Stability is key

Maintaining regulation and stopping the power supply from becoming unstable is critical in automotive power supplies around the drop-out and high VIN conditions, as this relates to system-related conditions like cold crank or even load dump from faulty alternators. Supporting low drop-out is one condition, but it is also important when hitting other power supply conditions like minimum switch on-time (TMIN-ON), that the device does not oscillate as this translates to high-frequency noise and can cause disturbance in the system.

Controlling the stability of the power supply is critical and a smooth operation into and out of a wanted regulation range are required as this controls the noise that is generated. Figure 3 shows two identical power components: one that oscillates when hitting TMIN-ON; the other when hitting TMIN-OFF.

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Figure 3: Two identical devices, one operating in TMIN-ON and the other in TMIN-OFF conditions.

Offering low electromagnetic interference (EMI) power supplies is becoming more important due to many factors, including the increasingly more complex wire harnesses used in automobiles and the number of ECU nodes being added to the system. Each harness wire and each ECU has the ability to create noise that can be transmitted around the automobile and affect other applications. Given the increasing number of safety applications, the ability to offer low EMI is highly desirable. Several techniques can be used in the design of the power supply to minimize EMI.

One technique to lower the EMI is to design the package layout for optimum placement and positioning of the passive components used in regulation and filtering. As you can see in Figure 4, using a pinout that offers symmetrical placement of the high-frequency input capacitors – which are grounded on either side of the switch node – creates reduced inductance between ground (GND) and the switch and thus cancels noise.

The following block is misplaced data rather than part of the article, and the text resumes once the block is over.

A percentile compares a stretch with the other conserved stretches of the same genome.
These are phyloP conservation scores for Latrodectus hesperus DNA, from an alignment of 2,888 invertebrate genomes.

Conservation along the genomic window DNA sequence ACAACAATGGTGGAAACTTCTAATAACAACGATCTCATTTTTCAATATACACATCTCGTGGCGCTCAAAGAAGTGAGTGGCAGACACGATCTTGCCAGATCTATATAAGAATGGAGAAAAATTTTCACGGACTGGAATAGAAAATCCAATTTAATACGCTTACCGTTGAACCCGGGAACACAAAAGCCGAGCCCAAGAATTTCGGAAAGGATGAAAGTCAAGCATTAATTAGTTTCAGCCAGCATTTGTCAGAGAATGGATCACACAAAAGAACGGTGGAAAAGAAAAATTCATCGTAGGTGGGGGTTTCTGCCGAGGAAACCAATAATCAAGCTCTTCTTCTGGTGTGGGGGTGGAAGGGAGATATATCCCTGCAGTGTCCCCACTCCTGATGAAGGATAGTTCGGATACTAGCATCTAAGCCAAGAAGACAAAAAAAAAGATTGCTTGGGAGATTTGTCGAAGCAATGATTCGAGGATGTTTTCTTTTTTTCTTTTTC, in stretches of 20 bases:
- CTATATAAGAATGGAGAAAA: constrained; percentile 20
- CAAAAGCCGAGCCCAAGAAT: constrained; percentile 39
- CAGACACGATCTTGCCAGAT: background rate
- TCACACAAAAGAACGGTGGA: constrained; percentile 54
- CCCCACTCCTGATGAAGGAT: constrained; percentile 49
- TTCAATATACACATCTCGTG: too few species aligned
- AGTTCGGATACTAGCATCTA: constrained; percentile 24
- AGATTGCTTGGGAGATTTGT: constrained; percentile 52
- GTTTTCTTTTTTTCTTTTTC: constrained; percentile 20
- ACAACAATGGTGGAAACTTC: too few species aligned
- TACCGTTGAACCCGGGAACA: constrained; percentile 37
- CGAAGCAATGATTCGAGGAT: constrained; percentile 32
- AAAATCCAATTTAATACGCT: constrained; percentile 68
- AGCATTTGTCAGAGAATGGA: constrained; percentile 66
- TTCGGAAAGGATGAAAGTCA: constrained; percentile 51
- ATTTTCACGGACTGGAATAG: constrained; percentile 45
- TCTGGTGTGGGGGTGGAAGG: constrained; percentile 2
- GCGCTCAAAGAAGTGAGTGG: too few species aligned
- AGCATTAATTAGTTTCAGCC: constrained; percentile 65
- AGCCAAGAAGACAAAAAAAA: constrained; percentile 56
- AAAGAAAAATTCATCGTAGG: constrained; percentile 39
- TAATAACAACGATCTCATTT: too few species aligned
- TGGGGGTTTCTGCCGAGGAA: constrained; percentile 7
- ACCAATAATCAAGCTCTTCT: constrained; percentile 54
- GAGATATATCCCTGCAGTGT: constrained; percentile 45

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Figure 4: Placement of high-frequency CIN capacitors.

Additionally, by constructing the package in a certain manner, it is possible to remove the parasitic loop inductance and capacitance inside the package and reduce the switch-node ringing, which is a major contributor to the generation of noise (see Figure 5). The idea is that if you can reduce noise at the source, then you don’t need to tackle problems with additional components.

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Figure 5:  Switch node of an automotive power supply without any ringing.

Spread spectrum

Another technique for reducing noise in the system is spread-spectrum technology, which modulates the central switching frequency (in this case 2.1 MHz) and suppresses the harmonics and sub-harmonics. Spread-spectrum is very effective for reducing the overall noise peaks, but will not influence the noise floor due to the spreading of the noise, as the name suggests.